Jump to content
Free downloads from TNA ×
The Great War (1914-1918) Forum

Remembered Today:

Can I count him as a relation?


Recommended Posts

In the process of doing the family tree I have found the details of my "Great Grandma's" older brother.

Private 26959    Oxtoby GW, 1 Btn East Yorkshires, KIA 9/4/17

The thing is, my "Great Grandma"   was my Maternal Great Grandfathers 2nd wife, not the mother of my maternal Grandmother.

Also her older brother had been killed in action before she married my Great Grandfather.

So how do I class him as a relative? Is it Step Great Great Uncle?

Also by coincidence he died the same day as my Great Uncle Frederick Ward, on the other maternal branch of grandparents, on 9 April 1917, Battle of Arras.

Although 12 miles separated where they fought and died.

Link to comment
Share on other sites

I guess it depends on how you view things. I started researching the family tree after my maternal grandmother passed away and was only told then that she was grandads second wife who he remarried and raised the 4 children after their blood mother deserted them when they were still toddlers. As such, I have researched and included all step family members as well as the actual blood line as there have been several instances where a second wife or husband has taken over the role of parenting due to the death or desertion of the blood relation. I do try to make it clear on the tree the difference between parents (i.e., colour coding various branches and with research notes) so that anyone who inherits the information can identify the difference between 'actual' blood ancestors and 'step' family lines.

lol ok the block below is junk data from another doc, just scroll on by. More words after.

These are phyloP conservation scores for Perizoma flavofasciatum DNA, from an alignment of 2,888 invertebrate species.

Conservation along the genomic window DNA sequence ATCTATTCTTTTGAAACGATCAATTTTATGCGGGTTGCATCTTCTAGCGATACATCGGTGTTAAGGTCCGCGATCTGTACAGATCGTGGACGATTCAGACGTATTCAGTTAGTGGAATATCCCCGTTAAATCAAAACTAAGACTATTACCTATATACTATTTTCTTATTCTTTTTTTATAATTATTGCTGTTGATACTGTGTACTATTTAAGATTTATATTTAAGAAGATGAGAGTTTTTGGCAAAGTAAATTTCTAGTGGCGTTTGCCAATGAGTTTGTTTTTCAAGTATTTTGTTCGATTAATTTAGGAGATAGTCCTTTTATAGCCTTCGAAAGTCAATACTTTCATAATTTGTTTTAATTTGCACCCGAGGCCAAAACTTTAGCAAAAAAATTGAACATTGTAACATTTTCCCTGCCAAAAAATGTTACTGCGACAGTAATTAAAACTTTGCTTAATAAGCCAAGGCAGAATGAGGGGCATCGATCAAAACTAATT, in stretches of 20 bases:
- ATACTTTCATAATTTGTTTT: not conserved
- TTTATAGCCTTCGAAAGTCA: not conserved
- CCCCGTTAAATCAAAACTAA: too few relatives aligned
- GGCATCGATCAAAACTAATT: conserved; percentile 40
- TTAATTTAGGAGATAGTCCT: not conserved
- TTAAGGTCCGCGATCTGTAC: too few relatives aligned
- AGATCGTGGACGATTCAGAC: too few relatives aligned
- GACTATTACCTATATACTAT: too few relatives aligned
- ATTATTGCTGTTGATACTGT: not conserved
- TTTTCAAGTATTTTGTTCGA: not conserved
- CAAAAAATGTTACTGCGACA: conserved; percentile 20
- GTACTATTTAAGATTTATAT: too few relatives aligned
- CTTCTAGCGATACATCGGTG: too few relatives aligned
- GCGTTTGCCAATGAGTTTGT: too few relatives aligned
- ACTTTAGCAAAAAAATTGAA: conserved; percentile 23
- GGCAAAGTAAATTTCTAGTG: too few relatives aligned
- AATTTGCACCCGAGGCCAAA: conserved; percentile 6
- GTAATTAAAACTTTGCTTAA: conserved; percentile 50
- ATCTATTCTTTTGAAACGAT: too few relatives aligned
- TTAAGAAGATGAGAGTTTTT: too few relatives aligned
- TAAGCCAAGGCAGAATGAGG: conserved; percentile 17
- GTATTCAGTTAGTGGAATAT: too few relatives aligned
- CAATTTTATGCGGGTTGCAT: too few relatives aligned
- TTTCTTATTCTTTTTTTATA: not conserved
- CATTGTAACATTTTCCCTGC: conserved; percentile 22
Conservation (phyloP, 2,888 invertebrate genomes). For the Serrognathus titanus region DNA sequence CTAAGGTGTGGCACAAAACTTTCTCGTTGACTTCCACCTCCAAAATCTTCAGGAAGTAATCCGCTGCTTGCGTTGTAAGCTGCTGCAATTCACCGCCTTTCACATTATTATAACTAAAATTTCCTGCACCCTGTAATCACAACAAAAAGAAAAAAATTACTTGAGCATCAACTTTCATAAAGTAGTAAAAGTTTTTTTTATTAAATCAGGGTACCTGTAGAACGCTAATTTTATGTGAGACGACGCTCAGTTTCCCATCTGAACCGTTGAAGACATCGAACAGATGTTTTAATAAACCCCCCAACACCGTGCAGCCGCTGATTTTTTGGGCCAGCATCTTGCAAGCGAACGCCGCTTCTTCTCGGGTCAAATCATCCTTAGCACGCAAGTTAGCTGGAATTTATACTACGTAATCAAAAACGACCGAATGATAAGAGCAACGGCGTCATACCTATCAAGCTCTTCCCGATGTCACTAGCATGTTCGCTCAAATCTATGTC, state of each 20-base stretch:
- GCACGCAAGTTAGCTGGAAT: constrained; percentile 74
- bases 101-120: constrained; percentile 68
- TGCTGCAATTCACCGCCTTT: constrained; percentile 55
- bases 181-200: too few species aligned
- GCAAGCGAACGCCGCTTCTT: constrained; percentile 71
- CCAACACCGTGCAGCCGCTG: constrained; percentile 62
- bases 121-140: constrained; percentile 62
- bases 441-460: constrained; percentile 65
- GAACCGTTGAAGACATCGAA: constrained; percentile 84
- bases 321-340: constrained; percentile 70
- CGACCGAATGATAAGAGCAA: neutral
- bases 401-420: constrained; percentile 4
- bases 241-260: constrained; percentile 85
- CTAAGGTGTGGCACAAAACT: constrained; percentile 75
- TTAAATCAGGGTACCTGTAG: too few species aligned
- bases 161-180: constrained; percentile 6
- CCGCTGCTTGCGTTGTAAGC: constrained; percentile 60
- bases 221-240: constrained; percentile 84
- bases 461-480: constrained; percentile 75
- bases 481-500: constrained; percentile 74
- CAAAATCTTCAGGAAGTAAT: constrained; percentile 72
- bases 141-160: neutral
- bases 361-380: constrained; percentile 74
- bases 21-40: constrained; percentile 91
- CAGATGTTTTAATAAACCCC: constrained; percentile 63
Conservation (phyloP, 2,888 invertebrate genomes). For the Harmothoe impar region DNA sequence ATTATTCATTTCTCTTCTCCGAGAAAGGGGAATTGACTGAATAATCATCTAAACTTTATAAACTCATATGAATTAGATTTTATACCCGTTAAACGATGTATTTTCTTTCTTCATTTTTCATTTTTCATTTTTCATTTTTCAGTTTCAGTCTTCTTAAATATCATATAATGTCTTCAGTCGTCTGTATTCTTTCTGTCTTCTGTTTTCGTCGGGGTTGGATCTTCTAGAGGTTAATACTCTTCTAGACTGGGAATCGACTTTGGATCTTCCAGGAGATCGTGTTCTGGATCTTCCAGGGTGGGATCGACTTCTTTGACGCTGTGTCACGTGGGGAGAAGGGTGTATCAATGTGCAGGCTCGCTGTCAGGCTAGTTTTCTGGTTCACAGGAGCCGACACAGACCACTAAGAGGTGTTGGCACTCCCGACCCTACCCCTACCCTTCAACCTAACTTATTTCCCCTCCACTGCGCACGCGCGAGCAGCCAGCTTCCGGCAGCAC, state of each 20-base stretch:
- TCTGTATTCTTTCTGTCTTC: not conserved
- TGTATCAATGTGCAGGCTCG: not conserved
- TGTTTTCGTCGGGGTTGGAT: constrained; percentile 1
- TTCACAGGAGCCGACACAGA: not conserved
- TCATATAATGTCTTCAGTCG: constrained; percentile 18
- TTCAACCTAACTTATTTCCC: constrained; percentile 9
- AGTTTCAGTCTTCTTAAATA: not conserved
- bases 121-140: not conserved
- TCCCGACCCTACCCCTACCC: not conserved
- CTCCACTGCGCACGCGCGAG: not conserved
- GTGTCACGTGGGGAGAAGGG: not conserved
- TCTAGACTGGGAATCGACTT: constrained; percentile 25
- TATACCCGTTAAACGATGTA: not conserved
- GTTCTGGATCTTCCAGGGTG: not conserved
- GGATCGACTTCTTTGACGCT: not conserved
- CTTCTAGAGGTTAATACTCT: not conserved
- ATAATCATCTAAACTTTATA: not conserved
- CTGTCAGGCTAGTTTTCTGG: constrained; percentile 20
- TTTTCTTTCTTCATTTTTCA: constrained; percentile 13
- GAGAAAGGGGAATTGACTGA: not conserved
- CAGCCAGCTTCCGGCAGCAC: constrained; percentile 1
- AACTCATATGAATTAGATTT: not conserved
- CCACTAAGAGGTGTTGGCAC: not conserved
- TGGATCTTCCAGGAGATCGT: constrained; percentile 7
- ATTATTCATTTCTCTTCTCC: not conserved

In the case of military personel who are not direct relations (i.e., related by marriage to an aunt, grandparent or a step uncle)., I still do the research but at a more basic level and keep the photos and records on file or in the note section in case a distant cousin who is more directly related gets in contact searching for info. It is then up to them to dig deeper if they choose to do so. The only variation on this is if the individual was married to a direct relation as in the case of my great grandmother who remarried a navy man after her amicable divorce. My grandfather and his brother changed their Italian surname to his by deed poll when the war commenced and joined the army to serve in WW2. They adored their step father and he left a lot of photos of naval ships, submarines, military personel etc., which I have inherited and added to our tree along with the research I have done on his ancestors as he had no blood offspring so feel it is only fitting that he is remembered as part of our family.


Various other amateur genealogists I have spoken to use similar methods or keep separate trees for the blood line and step family lines.


Hope this helps

Link to comment
Share on other sites

For much of my life, my mothers parents were Grandad and Grandma (see below). Only they werent her parents, they were her uncle and aunt, unofficially adopting her when she was about 12. Born in 1916, there's no father's name on her birth certificate and her mother was the younger sister of Grandad.


(Of course, they were and are always Grandad and Grandma. I have little interest in genealogy)

Link to comment
Share on other sites

Create an account or sign in to comment

You need to be a member in order to leave a comment

Create an account

Sign up for a new account in our community. It's easy!

Register a new account

Sign in

Already have an account? Sign in here.

Sign In Now
  • Create New...